No explanation on mistaken inmate release
KANKAKEE — When Kankakee County mistakenly released a federal inmate earlier this month, it had little choice but to get the word out because officials wanted to recapture the man.
And they did so in a day.
But the mystery remains how the accidental release happened in the first place.
When Kankakee County sheriff’s officials did not return messages about the issue, the Daily Journal submitted an open records request for any reports or documents related to the release of Anees Ahmed Usmani, of Chicago.
It also sought any memos or other correspondence with employees about policies on inmate releases after the mistake happened.
In a response Tuesday, the sheriff’s office denied the newspaper’s request.
“I must respectfully deny your request at this time due to the fact that there is an ongoing investigation into this matter and by releasing it to you, it would interfere with the pending contemplated law enforcement proceeding,” sheriff’s Chief Deputy Ken McCabe said in a letter. “The information you requested will be made available to you at the completion of our investigation.”
McCabe cited exceptions to the state Freedom of Information Act in denying the request.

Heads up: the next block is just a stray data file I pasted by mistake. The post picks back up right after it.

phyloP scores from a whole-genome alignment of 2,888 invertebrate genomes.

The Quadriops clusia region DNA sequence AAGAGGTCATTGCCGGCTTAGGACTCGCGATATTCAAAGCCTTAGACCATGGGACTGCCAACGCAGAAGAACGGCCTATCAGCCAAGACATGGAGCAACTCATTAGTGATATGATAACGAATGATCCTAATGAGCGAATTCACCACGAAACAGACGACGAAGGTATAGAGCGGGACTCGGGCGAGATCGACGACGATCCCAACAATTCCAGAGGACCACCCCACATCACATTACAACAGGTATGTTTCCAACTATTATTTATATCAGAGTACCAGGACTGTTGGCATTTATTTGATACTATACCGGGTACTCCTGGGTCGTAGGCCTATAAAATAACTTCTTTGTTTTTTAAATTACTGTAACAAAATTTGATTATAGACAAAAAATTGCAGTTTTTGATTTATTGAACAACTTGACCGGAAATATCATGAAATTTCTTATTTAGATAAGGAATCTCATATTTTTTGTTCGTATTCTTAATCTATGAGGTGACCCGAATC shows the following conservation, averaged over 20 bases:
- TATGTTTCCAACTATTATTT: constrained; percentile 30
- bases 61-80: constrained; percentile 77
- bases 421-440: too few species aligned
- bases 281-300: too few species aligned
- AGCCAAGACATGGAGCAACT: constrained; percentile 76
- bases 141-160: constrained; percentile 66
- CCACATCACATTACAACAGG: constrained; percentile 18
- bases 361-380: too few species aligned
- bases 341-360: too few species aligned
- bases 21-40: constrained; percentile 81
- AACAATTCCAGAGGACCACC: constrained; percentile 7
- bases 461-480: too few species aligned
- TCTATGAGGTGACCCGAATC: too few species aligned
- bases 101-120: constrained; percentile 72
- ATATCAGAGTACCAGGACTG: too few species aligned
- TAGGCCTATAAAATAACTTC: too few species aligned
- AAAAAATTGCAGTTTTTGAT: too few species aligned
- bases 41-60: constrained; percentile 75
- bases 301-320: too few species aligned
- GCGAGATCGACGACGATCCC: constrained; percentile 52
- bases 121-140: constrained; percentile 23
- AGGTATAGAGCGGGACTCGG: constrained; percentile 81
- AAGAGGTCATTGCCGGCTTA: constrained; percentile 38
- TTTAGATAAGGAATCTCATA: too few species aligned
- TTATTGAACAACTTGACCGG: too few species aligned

At 4:30 p.m. Jan. 18, Usmani was inadvertently released from Jerome Combs Detention Center in the place of another inmate.
According to the sheriff’s office, Usmani was dropped off at a local business after receiving a ride from another inmate who was released at the same time.
It’s unclear how long it took before the jail realized Usmani was missing.
The sheriff’s office put out a news release with Usmani’s mugshot to enlist the public’s help in finding him.
At 4:45 p.m. Jan. 19, Usmani was apprehended without incident by deputy U.S. marshals and FBI agents in the Lincolnwood neighborhood, north of Chicago.
Usmani has no history of weapons offenses, the sheriff’s office said.
Usmani was being held in Kankakee for the U.S. Marshals Service since December 2018 on federal drug-related offenses.
The Marshals Service has a bed rental agreement with Kankakee County, as does Immigration and Customs Enforcement, or ICE.
Those contracts bring up to $1 million per month — a major source of money for the county.